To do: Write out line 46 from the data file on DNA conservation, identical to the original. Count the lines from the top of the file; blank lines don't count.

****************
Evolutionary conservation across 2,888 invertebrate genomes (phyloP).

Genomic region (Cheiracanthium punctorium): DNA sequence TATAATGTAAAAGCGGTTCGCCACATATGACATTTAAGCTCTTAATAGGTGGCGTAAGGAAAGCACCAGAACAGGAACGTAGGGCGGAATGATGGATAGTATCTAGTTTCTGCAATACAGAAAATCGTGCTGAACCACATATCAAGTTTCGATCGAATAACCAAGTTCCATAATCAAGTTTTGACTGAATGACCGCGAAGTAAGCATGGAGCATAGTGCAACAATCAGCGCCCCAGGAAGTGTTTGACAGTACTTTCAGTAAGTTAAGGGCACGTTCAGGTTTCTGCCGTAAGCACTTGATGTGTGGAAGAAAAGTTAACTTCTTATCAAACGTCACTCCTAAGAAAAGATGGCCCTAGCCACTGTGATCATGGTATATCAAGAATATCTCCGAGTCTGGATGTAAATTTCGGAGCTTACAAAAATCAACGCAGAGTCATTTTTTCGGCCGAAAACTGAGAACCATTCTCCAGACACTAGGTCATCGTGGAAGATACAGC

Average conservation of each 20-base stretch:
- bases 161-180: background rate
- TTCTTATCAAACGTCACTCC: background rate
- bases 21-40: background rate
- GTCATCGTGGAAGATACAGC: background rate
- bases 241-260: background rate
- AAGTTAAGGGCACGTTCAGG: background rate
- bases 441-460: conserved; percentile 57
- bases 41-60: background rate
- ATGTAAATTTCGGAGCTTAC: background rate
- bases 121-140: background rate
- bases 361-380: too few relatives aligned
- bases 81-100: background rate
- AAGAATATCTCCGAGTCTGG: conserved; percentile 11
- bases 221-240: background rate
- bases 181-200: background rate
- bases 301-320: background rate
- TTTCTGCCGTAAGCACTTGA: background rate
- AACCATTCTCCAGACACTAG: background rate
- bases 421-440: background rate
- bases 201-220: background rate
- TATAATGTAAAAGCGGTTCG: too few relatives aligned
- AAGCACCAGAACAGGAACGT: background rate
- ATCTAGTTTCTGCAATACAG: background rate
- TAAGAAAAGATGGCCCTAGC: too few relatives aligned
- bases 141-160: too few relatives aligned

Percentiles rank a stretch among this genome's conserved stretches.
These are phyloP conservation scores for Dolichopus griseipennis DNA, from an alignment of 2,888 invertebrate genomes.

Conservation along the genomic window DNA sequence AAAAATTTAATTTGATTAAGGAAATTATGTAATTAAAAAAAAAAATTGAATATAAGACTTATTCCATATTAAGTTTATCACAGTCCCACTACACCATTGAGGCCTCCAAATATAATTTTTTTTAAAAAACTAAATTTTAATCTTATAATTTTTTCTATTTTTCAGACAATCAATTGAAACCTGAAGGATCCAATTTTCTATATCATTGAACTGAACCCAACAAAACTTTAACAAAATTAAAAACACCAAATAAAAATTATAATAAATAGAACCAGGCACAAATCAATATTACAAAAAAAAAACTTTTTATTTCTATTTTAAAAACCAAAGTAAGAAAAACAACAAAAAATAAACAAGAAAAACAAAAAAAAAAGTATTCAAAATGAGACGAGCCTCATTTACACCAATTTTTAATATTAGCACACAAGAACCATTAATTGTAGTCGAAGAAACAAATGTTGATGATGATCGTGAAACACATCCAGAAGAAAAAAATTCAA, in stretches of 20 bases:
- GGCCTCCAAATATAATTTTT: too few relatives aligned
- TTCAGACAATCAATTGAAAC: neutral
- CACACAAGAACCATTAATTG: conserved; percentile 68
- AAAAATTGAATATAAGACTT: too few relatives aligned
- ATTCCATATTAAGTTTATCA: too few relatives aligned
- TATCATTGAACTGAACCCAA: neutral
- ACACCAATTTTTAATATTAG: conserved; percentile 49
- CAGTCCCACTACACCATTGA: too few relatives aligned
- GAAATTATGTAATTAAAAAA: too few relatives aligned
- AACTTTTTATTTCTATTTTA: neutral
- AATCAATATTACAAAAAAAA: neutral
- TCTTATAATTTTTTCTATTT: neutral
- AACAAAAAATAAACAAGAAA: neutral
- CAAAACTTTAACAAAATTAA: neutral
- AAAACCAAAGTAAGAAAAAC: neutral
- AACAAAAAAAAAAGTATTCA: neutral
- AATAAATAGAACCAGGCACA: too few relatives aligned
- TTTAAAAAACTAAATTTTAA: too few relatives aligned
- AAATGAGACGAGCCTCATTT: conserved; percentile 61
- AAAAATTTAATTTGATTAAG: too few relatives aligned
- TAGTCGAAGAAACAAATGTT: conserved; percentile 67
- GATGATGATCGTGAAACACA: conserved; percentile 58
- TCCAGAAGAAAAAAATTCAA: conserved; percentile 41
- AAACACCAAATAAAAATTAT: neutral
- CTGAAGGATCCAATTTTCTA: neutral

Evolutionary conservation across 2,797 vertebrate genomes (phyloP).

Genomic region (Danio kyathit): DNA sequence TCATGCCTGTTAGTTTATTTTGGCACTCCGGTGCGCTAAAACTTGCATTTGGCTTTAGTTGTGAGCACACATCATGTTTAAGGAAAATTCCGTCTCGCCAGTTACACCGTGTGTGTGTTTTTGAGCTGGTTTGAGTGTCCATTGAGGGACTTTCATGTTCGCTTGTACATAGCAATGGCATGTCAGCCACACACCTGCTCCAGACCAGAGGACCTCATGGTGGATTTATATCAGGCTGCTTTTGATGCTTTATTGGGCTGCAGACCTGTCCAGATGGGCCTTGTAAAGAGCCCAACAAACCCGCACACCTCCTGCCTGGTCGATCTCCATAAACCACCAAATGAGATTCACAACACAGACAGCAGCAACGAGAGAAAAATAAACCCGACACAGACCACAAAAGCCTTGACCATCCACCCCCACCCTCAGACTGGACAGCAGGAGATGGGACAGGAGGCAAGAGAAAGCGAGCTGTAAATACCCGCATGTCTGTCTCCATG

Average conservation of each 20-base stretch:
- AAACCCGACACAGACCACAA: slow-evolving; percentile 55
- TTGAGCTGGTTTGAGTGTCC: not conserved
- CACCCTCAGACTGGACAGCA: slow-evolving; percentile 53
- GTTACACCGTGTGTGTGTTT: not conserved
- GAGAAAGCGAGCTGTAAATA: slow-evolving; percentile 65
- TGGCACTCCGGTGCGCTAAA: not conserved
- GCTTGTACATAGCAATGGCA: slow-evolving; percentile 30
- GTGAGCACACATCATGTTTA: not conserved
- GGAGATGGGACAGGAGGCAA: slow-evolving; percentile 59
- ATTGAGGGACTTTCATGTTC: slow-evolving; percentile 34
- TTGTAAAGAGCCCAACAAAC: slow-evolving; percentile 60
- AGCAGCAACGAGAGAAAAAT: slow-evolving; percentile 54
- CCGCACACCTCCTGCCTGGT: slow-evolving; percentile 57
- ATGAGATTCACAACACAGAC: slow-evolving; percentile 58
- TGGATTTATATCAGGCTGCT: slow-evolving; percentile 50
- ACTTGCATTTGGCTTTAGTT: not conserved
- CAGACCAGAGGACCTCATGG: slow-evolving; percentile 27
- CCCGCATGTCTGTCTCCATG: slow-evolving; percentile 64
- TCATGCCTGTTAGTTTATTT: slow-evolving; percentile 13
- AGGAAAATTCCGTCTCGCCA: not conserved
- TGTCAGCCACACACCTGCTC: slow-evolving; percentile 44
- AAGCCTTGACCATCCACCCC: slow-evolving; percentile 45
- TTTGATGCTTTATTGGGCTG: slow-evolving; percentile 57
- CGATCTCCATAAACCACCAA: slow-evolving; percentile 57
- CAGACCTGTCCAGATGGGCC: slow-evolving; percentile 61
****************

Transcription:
- AAAACCAAAGTAAGAAAAAC: neutral